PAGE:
- زمان مطالعه 9 دقیقه
- سطح سخت
دانلود اپلیکیشن «زیبوک»
این فصل را میتوانید به بهترین شکل و با امکانات عالی در اپلیکیشن «زیبوک» بخوانید
متن انگلیسی فصل
The old man now known as Jean Pierre Fontaine cried silently as he knelt beside the bed, his face close to his wife’s, his tears falling on the cold flesh of her arm. She was dead, and the note by her white hand said it all: Now we are both free, my love.
They were both free. She from the terrible pain, he from the price demanded by the Jackal for the comfort of her last days. He had known for months that his wife had pills which would end her life quickly if the pain became too great. He had frequently searched for them but he had never found them. There was a small box beside the bed, and it was empty.
Footsteps. The nurse! She had come out of her room, but she must not see his wife lying dead! Fontaine pushed himself up from the bed, wiped his eyes, and hurried to the door. The nurse stood just outside, her arm raised to knock.
“Sir!… You surprised me.”
Jean Pierre stepped out, quickly closing the door behind him.
“Regine is finally asleep,” he whispered. “This terrible storm has kept her up for most of the night.”
“To business,” said the nurse, walking away from the door. “Are you prepared?”
“It will be a matter of minutes,” replied Fontaine, heading for the table where his killing equipment lay in the locked drawer.
“There is a slight change in the course of action.”
“Oh?” the old Frenchman said. “At my age changes are not welcome.”
“These are orders from Paris. Do you wish to question them?”
“No.” Fontaine shook his head.
“So, listen - there will be a fire in Villa Fourteen, three away from ours. There will no doubt be a great deal of confusion, with the storm and everybody shouting and calling for help. That will be your signal. Use the confusion, get through, and kill the woman and her children. But don’t go immediately. It will take me some time - five minutes, maybe twenty - to do what I have to do. Wait until I return to Villa Eleven before you leave.”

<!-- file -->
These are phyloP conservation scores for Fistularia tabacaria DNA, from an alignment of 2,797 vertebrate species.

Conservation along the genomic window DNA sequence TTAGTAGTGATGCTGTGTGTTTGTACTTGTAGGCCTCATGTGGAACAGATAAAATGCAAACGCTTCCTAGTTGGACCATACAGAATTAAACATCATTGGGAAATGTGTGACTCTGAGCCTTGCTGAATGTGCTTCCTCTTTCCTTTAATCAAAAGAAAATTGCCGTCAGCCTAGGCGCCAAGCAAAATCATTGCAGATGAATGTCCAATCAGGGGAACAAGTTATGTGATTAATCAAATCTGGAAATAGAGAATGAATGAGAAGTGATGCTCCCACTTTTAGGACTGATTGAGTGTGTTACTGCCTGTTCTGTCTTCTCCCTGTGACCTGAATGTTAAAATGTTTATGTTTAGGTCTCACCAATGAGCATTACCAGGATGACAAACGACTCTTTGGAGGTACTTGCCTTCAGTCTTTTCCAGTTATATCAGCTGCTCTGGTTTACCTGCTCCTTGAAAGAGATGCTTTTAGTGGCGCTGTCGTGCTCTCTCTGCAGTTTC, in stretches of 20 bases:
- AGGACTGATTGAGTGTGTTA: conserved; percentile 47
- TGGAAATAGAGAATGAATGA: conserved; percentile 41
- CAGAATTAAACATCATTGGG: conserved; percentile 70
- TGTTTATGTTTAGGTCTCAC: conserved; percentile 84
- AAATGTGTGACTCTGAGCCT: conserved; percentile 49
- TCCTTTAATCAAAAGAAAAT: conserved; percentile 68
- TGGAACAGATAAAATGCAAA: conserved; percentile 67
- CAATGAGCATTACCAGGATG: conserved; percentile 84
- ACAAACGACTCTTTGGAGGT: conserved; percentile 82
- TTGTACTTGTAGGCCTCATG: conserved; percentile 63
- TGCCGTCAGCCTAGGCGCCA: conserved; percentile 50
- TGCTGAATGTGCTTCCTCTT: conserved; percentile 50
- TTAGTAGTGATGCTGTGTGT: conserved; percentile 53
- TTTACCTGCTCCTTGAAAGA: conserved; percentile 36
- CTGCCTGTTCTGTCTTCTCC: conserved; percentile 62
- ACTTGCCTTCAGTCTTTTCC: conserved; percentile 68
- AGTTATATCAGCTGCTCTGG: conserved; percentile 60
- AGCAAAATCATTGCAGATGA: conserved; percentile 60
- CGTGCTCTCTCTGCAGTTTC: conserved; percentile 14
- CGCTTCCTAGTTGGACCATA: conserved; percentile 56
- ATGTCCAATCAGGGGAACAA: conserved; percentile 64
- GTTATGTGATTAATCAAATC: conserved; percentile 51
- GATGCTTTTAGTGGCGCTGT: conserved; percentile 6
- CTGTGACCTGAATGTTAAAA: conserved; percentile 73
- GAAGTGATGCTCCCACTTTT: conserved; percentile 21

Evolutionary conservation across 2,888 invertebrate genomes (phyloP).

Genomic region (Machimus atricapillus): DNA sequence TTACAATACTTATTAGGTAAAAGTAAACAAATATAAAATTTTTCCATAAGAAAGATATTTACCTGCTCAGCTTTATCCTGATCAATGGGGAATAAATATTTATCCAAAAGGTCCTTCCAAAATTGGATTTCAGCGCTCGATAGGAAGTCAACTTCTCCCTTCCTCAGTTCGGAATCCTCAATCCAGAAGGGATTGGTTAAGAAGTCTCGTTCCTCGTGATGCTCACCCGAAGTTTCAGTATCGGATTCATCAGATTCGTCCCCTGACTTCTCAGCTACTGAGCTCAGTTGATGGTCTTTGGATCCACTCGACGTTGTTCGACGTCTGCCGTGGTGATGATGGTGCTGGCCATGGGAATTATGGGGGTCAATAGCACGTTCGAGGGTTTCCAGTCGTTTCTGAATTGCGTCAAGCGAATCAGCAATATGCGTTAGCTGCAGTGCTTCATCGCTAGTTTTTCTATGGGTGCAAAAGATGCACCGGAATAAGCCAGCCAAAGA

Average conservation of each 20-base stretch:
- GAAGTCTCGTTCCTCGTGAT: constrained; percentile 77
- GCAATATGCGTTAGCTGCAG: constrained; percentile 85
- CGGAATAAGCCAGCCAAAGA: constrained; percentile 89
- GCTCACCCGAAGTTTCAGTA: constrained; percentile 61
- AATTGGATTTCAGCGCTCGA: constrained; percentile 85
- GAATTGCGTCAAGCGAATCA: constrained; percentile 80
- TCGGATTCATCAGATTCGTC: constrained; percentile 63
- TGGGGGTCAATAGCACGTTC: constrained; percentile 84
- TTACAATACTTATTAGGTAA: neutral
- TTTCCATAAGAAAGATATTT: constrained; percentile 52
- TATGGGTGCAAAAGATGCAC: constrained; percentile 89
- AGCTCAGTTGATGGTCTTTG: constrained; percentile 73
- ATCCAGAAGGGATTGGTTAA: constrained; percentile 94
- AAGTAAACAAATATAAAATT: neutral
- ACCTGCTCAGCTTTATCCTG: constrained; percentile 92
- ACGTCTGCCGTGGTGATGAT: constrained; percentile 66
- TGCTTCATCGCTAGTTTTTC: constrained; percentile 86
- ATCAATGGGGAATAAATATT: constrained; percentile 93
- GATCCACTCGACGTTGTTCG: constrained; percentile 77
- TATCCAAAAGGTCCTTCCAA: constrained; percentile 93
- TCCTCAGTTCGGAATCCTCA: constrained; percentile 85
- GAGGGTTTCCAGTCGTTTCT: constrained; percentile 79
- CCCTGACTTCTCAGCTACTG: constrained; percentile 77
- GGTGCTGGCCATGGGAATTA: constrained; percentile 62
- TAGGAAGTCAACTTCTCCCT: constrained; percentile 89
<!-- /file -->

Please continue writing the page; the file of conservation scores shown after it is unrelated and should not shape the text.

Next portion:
“May I ask - it will take you five minutes, maybe twenty, to do what?”
“You’re a fool, old man. What must be done.”
The nurse pulled her raincoat around her and walked to the front door of the villa.
“Get your equipment together and be out of here in three minutes,” she commanded.
The door swung back with the wind as the woman opened it. She went outside into the heavy rain, pulling it shut behind her. Astonished and confused, the old Frenchman stood still, trying to make sense of what was happening. The nurse was also a killer. So why had he been sent thousands of kilometers to do the work that another person could do just as well, and without the pretence of his arrival?
Fontaine walked rapidly to the nurse’s bedroom door and opened it. He began to pull apart the woman’s room - suitcase, closet, clothes, bed, dressing table, writing desk… the desk. The drawer was locked. A heavy lamp sat on the desk, a thick metal base. He picked it up, pulling out the cord, and hit the drawer hard. He pulled it open and stared in horror at what he saw.
Next to each other in a plastic case were two hypodermic needles. They were filled with yellowish liquid - he did not need to know the chemicals. Liquid death in the veins.
Nor did he have to be told for whom they were intended. He pictured the two bodies beside each other in bed - it would have looked as if he and his wife had decided to die together. How thoroughly the Jackal had planned everything. But this wasn’t the contract that the old man had with his employer. His wife was supposed to die naturally, when her time came.